By Catherine Martinez

When COVID-19 placed heavy restrictions on gyms across the country, many of these businesses closed their doors for good.

But Pattie Weed has a true entrepreneurial spirit running through her veins, opening a gym in the middle of a pandemic.

Pattie’s passion started a few years ago when she became interested in aerial arts, a type of exercise that involves performing acrobatic moves while suspended in the air.

“I had been doing traditional gym workouts, like everybody else, and needed something new and fresh,” Pattie said. “I found a studio that was close to my office, and I would leave at lunch and go take lessons.”

She has been a full-time CPA since 1993. But when her gym closed and the pandemic sent most office workers home, she had the time to think.

“We all had time to sit at home and think about what we love and things that we want to do or haven’t done yet,” she said. “There was a lot of time to plan…and there was some time to sit back and reflect and think about what else am I going to do.”

She felt like there had to be other people who wanted to exercise the same way she did, so she partnered with two of her friends to work on opening their own gym—a brave move since COVID-19 limited the number of people who could walk through the door.

Before she started, Pattie wisely took her time and did some thorough research.

“I always tell people, even my clients, if you’re thinking about doing something new, do your homework. Research, research, research. Get all your facts in order, and make sure you think through every possible scenario, and then go for it.”

She started calling other gym owners around the country to ask questions about what works best in their businesses and how they set their price structure. While researching, she found that people were helpful and willing to lend their business advice.

“That was very helpful to me because I knew all of the possible things that could go wrong before I got started,” she said.

When the gym opened in August, she was well prepared for what was in front of her. Word started to spread around town, and soon classes were filled to COVID-19 capacity limits. Gym members formed a community in a time when face-to-face interaction was hard to find.

“I think that’s why we’ve been fairly successful even though we’ve only been operating at 50% because people are getting that sense of community in the gym,” she said. “I’m excited about that. I never expected it.”

What’s the secret to starting a successful business while also maintaining a career as a CPA? Pattie says it’s possible because she has surrounded herself with good people.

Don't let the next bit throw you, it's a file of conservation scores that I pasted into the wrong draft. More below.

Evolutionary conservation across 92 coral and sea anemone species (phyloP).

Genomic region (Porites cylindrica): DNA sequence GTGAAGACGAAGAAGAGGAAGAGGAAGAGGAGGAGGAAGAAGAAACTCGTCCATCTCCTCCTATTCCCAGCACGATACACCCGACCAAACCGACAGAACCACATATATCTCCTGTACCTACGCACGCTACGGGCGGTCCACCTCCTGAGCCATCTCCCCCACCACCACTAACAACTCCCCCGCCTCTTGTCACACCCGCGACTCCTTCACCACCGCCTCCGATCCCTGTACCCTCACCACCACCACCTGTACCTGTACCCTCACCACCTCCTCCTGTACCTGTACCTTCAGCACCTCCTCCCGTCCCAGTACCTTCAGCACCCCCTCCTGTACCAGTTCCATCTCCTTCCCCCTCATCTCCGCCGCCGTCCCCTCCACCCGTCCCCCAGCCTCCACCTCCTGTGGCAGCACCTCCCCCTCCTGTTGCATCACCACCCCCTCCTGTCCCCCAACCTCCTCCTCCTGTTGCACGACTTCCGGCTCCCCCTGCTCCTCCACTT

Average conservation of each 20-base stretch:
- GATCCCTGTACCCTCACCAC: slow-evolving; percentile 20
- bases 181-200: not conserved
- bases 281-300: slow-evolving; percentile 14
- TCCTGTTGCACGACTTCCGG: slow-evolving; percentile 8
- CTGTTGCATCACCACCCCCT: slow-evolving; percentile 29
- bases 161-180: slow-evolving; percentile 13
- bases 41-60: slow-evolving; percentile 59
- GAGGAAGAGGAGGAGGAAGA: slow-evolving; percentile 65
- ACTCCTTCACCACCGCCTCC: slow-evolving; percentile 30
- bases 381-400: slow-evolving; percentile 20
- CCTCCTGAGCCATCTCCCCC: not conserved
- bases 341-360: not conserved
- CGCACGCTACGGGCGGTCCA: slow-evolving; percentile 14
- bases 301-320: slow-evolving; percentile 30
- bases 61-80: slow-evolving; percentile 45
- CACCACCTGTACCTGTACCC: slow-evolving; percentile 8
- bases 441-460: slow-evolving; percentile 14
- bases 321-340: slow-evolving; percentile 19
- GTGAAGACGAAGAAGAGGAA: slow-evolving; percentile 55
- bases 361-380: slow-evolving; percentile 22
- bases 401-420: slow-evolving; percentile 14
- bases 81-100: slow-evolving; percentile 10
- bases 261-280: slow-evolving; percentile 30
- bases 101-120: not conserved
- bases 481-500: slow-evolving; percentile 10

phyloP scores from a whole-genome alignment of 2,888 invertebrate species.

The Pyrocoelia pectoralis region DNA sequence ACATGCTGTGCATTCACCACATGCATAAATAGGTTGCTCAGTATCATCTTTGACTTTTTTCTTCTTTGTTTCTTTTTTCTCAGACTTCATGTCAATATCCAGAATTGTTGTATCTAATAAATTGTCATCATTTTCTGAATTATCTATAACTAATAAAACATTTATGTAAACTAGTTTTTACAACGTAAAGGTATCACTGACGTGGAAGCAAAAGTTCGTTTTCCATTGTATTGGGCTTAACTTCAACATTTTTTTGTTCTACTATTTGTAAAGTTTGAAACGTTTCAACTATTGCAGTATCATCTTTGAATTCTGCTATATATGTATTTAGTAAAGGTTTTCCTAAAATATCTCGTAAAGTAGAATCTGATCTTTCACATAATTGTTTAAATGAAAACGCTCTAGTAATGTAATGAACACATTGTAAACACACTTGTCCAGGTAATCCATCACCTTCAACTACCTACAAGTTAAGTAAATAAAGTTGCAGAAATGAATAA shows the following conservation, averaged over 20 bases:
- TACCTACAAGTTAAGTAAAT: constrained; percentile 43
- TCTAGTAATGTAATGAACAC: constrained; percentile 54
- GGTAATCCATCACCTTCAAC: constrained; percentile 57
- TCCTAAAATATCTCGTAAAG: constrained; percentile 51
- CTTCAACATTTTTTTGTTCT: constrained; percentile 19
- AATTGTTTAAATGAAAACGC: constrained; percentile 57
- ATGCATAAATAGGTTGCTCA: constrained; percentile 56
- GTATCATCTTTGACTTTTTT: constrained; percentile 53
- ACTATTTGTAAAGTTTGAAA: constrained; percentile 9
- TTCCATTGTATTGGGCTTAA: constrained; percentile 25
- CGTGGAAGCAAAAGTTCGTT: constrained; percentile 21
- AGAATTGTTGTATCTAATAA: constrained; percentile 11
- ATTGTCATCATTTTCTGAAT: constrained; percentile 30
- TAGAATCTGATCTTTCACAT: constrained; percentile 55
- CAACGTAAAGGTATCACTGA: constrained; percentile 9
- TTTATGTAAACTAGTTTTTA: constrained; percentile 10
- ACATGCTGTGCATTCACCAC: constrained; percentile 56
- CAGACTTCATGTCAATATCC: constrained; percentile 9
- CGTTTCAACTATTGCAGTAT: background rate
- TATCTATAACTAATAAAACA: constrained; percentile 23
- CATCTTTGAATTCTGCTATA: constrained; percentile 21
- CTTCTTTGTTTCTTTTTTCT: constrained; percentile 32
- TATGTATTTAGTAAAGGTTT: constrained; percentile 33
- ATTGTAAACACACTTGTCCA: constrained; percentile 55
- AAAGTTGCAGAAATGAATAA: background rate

“There’s no way I could do this all by myself. I don’t get a lot of sleep, but neither one of those seems like a job to me. I enjoy them both in different ways. My CPA career lets me be analytical, and it appeals to my math mind, and then what I do at the gym appeals to my creative side. They both feel like they’re rewarding in different ways, and I don’t mind the hours at all.”

There have been some surprises along the way, even for someone with Pattie’s business experience.

“I actually have been surprised at how difficult it can be to navigate opening a business. This was a great learning experience for me. It helped me understand more what our clients go through when they’re trying to dot all the i’s and cross all the t’s,” Pattie said, referring to her accounting clients.

Despite the pandemic, the business has managed to break even and hold steady. Pattie has made this possible by utilizing a small crew of employees, teaching classes herself, and asking for help when she has needed it.

“When you own your own business, and you need help, I think you have to be willing to ask for help and willing to hear no. But if you don’t ask, if you don’t stick your pole in the water, you won’t catch fish.”

What’s her advice to aspiring business owners? Get sound legal advice and work with a CPA.

“Even if you are an attorney or a CPA, if you’re setting up a new business and you aren’t familiar with the industry, I still think you need to consult with people,” she said.

In spite of all the difficulties with starting a business during a pandemic, Pattie wishes she had started this adventure sooner.

“I just want to encourage people to step outside their comfort zone. It is so rewarding when you do that and succeed. It’s scary, but if you ask for help, and you surround yourself with good people, and you do the right amount of planning, it’s really hard to fail.”

Catherine Martinez is a contributing writer for Smart Women Smart Money Magazine. She can be reached at [email protected].